“This factory was too useful to get lost in the shuffle,” Richard Schwinn recalled. “It had some reasonable profit potential.”
Waterford bikes are hand-built using some old techniques and new, high-tech steel alloys. The prices for a complete bicycle range from about $2,500 to $8,500.
Waterford frames are made from steel rather than aluminum or other materials, partly because the alloys used are light weight, strong, and lend themselves to custom shaping.
“This is not the steel that was on your old bicycle,” Schwinn said. “It is five to six times stronger . . . and a completed bike frame can weigh under three pounds.”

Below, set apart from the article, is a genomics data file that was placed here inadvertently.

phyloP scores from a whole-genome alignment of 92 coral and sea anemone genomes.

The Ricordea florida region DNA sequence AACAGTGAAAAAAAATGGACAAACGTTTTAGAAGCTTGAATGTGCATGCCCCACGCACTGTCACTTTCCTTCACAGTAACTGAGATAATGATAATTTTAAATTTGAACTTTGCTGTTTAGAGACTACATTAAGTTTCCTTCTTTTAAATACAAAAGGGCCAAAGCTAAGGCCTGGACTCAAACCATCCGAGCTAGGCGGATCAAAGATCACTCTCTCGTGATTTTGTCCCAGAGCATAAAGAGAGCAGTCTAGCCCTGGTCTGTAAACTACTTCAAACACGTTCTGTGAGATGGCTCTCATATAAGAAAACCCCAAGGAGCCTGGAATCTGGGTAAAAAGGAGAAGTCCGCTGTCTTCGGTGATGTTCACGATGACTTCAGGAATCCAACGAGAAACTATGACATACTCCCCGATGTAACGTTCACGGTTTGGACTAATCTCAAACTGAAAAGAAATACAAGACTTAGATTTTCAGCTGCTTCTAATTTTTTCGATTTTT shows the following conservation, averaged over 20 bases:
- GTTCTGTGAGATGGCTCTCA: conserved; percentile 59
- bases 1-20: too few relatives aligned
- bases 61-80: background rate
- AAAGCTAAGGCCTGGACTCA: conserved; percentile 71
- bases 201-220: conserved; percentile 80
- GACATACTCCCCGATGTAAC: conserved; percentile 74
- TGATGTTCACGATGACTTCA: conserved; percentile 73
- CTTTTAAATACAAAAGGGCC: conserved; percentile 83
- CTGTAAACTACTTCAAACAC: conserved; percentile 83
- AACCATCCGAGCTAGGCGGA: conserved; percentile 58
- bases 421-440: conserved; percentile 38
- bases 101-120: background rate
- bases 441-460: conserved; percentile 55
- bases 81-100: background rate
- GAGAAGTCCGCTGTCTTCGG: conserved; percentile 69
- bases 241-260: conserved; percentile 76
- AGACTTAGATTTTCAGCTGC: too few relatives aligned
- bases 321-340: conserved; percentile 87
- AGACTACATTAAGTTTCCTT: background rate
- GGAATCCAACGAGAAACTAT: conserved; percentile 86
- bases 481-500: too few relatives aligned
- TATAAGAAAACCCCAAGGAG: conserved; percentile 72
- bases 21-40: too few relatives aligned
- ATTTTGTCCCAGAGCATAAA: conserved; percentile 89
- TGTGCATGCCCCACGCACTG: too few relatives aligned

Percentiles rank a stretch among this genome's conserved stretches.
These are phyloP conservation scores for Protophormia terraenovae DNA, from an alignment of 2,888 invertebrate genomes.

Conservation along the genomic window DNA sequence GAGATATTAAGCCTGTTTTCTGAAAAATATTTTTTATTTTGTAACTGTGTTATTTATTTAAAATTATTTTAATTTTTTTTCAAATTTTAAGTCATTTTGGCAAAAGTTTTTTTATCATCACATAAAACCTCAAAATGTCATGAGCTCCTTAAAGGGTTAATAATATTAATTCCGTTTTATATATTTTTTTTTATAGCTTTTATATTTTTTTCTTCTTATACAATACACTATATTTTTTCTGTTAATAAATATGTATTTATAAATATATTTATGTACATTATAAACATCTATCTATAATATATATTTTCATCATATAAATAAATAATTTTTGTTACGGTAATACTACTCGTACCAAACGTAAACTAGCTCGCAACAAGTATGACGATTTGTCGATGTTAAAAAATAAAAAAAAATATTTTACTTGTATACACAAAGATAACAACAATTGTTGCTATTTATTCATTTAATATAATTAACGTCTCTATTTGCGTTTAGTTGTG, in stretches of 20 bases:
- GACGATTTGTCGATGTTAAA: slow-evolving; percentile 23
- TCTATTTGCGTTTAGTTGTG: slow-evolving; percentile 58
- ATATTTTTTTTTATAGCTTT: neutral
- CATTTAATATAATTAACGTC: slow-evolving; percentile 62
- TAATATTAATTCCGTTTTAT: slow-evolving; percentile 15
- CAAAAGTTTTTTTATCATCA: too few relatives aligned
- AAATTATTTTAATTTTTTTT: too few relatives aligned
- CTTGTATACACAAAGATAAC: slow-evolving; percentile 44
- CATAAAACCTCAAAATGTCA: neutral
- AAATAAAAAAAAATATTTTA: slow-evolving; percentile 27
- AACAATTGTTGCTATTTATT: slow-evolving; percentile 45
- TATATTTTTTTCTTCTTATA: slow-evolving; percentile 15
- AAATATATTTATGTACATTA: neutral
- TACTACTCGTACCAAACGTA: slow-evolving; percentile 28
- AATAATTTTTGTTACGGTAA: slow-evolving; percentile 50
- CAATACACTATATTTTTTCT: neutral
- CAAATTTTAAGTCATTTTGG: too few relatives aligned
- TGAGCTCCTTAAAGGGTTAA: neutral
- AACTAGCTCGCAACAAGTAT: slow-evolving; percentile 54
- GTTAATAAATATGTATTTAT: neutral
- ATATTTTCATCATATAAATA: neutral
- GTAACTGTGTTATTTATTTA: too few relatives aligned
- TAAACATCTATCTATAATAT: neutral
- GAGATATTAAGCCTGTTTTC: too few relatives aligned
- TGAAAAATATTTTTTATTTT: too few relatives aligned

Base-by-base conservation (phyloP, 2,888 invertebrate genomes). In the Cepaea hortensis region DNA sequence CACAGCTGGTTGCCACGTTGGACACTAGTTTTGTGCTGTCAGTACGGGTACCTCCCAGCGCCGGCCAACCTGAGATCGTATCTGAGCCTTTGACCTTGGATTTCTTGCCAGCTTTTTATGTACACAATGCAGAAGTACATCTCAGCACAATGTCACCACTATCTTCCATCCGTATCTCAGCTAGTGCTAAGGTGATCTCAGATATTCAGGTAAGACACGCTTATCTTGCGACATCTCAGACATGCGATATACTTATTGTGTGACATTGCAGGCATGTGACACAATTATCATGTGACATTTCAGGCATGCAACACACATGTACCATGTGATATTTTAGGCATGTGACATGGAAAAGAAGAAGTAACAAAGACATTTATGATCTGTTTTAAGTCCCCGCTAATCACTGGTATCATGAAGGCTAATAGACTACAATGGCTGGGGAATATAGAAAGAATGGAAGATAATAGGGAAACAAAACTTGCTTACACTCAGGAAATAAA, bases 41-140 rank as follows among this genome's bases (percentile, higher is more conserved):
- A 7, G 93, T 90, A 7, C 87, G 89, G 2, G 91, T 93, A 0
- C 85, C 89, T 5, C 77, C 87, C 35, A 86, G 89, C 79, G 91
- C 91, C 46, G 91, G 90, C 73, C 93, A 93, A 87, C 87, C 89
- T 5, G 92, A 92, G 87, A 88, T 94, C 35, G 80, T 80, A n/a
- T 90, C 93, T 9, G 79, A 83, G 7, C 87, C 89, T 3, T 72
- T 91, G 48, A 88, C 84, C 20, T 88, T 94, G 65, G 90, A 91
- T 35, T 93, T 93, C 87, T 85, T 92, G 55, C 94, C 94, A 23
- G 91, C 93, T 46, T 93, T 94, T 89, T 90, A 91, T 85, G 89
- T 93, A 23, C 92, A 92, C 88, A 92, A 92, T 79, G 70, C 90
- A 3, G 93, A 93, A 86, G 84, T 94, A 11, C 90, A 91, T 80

Sizing up the customer
Each Waterford frame is custom-built for its owner based on the person’s measurements and type of riding.
The fitting process goes even further, Schwinn said. “We tell people to bring their biking shorts and shoes here to the factory. They sit on a sizing machine, which is like a stationary bike, and spend about 45 minutes to an hour” getting measured for their new bike.
Waterford offers almost a limitless choice of colors. Some people have their names painted on their bikes, and some choose custom paint schemes like a black and white Holstein special.
The company has a less expensive line of bikes named after Gunnar, the company mascot. Gunnar bikes have outsold Waterfords, in volume, and are opening some new markets for Schwinn and Muller.